Former Mozilla CTO Ordered To Unlock Devices At US Border

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Apple staffer and American citizen Andreas Gal detained by US border agents after refusing to unlock devices

The actions of three US Customs and Border Protection (CBP) officers are under the spotlight after they detained Apple employee Andreas Gal at San Francisco airport, following a business trip aboard.

Gal, who was also the former chief technology officer at Mozilla Foundation, was detained for three hours after he refused to unlock his work Macbook Pro and iPhone XS. Both were clearly labelled as “Property of Apple. Proprietary.”

Gal claimed in a blog post on Medium that on 29 November the three US Customs and Border Protection officers “started to question me aggressively regarding my trip, my current employment, and my past work for Mozilla.”

Travelling in fear

“The agents proceeded to search my belongings and demanded that I unlock my smartphone and laptop,” wrote Gal. “This was rather concerning for me. My phone and laptop are property of my employer and contain unreleased software and proprietary information. I’ve signed a non-disclosure agreement promising not to give anyone access.”

Gal repeatedly asked the border agents to speak to Apple or a lawyer before he would unlock his devices.

“This request seemed to aggravate the customs officers,” wrote Gal. “They informed me that I had no right to speak to an attorney at the border despite being a US citizen, and threatened me that failure to immediately comply with their demand is a violation of federal criminal code 18 USC 111.”

Gal felt the three agents were carrying out an unreasonable search and seizure, and then refused to answer any more of their questions.

“I declined to answer any further questions, and continued to ask to speak to an attorney instead,” wrote Gal.

“The interrogation and threats continued for some time, which I endured silently,” he said. “Despite initial threats that they would keep my devices if I didn’t unlock them, I was eventually permitted to leave the customs area with my devices. The customs agents did however keep my Global Entry card as a punishment for not complying with their demands.”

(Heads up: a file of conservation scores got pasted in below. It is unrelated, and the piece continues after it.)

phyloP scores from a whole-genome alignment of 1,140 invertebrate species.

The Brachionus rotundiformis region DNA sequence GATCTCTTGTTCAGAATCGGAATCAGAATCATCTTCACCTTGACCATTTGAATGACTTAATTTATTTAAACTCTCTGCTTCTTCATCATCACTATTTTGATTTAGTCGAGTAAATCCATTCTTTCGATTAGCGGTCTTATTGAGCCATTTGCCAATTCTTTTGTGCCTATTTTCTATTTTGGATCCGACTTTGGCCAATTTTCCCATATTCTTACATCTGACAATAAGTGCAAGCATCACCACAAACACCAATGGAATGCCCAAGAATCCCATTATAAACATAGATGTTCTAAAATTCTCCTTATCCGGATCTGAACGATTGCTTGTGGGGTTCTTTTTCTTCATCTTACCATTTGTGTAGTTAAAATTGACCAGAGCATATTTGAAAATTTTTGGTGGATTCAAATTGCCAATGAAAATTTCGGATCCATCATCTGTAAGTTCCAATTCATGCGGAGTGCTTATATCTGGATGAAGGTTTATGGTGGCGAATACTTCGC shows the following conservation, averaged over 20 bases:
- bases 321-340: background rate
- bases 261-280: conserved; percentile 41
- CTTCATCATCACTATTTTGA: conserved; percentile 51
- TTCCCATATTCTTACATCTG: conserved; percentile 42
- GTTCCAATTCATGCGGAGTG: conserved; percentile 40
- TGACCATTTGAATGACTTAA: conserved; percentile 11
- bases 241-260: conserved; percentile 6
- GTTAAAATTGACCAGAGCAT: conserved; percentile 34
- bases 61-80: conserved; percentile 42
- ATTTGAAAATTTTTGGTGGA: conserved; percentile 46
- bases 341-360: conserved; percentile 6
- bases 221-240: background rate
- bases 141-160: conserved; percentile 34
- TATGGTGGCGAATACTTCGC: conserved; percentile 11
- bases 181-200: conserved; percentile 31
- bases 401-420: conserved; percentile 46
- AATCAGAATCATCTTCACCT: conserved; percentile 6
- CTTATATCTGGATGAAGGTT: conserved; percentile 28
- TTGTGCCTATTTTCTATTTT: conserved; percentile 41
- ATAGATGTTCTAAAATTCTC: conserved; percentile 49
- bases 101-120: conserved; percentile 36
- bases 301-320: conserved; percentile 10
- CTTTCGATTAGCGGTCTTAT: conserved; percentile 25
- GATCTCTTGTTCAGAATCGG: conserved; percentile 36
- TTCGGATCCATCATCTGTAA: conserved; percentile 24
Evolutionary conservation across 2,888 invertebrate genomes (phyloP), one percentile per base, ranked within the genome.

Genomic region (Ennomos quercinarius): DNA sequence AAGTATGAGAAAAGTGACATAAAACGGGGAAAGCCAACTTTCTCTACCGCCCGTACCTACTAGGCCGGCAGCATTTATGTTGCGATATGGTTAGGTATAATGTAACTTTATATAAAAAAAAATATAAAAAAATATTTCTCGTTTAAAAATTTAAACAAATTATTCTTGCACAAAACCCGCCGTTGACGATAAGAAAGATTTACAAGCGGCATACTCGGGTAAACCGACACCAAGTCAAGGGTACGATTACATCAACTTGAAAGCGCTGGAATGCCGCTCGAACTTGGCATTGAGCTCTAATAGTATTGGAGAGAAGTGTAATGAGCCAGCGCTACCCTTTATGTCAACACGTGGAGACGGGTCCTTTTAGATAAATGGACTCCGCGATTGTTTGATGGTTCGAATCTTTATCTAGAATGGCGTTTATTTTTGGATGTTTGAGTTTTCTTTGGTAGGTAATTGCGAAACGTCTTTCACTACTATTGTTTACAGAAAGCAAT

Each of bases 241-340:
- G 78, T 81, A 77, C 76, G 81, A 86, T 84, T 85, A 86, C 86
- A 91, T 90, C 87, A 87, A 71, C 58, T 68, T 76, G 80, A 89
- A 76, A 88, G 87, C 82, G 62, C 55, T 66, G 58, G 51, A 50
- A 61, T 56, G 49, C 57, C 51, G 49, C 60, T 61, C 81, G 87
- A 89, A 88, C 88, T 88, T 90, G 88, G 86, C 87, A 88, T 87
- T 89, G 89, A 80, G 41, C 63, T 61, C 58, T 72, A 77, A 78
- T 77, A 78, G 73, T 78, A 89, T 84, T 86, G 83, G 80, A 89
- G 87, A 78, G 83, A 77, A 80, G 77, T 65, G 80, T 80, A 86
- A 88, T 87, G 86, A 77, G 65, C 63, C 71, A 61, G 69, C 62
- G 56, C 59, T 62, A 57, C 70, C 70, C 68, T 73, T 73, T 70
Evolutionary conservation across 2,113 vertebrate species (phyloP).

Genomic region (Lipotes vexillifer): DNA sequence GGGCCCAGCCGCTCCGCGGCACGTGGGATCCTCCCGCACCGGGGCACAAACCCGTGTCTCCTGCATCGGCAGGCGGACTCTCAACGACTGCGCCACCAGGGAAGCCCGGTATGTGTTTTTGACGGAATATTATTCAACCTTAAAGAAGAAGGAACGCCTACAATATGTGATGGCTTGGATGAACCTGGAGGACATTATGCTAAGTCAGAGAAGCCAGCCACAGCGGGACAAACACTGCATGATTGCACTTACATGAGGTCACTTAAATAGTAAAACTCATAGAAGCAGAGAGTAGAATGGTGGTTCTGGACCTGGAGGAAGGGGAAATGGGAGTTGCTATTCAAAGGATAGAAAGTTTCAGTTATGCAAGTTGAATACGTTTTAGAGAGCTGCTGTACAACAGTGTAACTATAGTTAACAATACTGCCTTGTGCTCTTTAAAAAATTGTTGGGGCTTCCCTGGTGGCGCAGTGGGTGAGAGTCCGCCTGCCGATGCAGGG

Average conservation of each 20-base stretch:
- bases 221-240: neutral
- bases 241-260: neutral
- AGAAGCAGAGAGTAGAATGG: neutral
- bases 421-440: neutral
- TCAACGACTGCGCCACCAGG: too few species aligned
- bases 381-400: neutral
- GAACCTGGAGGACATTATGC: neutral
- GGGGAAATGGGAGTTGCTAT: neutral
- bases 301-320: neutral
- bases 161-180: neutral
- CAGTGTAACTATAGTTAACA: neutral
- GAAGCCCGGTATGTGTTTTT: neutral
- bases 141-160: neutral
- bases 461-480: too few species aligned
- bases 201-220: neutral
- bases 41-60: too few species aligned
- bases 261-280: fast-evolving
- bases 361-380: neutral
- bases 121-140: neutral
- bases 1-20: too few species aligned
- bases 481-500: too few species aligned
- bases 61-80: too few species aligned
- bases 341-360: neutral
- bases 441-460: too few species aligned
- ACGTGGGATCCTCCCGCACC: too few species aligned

US Border Protection

Gal said that he has since learned that his experience was not unique, and that US CBP officers have a “long history of mistreating foreigners, immigrants, and asylum seekers entering the US.”

He wrote that more recently CBP has also started to aggressively question, unlawfully detain, and in some cases physically assault US citizens crossing the border.

And it seems these border searches are not random.

“NBC recently reported that CBP maintains dossiers of US citizens and targets lawyers, journalists, and activists, and monitors social media activity of US citizens,” Gal wrote.

“My past work on encryption and online privacy is well documented, and so is my disapproval of the Trump administration and my history of significant campaign contributions to Democratic candidates,” he said. “I wonder whether these CBP programs led to me being targeted.”

“If the government intended to scare me, they certainly succeeded,” he said. “Ever since, I travel in fear. I’ve reduced my international travel and my heart pounds every time I go through US customs. I will, however, not be silent.”

He called on the US Congress to step in and provide meaningful oversight and legislation to reign in CBP’s “egregious misconduct.”

Biometric access

In January this year a US judge threw a very large spanner into efforts by US authorities to get suspects to unlock their electronic devices.

Northern California federal judge Judge Kandis Westmore issued the potential landmark ruling when she decided that American law enforcement officials could not force a person to unlock their mobile phone with their face or finger.

In October 2018 it should be remembered, the FBI forced an owner of an Apple iPhone X to unlock his device using its built in facial recognition.

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Author: Tom Jowitt
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